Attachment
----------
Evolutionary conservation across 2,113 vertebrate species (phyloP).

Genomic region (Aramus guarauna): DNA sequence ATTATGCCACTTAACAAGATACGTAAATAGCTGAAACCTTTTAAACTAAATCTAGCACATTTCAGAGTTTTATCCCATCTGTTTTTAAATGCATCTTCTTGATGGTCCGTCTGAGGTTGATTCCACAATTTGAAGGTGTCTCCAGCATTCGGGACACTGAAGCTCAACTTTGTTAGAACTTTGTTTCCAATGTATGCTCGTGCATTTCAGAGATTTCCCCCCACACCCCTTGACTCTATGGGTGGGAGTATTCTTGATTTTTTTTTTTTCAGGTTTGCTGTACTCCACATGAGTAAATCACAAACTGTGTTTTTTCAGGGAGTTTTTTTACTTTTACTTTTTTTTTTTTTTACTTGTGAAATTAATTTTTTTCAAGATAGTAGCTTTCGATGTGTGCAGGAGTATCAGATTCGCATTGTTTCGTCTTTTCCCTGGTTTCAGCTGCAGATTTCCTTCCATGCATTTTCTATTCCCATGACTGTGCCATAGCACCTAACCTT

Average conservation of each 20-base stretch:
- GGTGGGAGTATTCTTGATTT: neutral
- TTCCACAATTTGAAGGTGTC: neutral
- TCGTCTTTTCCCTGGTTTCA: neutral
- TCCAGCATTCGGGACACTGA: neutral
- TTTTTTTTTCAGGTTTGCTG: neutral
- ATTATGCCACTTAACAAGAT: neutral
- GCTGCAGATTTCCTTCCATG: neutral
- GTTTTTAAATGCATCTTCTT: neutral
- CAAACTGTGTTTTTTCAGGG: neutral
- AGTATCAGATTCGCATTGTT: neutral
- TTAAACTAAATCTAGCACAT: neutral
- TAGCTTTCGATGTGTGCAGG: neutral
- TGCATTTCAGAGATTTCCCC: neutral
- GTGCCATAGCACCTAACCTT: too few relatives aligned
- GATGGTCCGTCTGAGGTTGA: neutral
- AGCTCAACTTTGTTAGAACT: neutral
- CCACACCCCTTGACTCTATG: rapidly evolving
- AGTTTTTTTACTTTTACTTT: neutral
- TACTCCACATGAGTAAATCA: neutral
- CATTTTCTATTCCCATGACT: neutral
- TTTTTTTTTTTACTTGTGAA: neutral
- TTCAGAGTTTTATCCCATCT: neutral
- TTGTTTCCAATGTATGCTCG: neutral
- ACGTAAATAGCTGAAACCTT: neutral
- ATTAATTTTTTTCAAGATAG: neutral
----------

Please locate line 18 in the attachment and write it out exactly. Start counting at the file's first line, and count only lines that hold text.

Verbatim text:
- GATGGTCCGTCTGAGGTTGA: neutral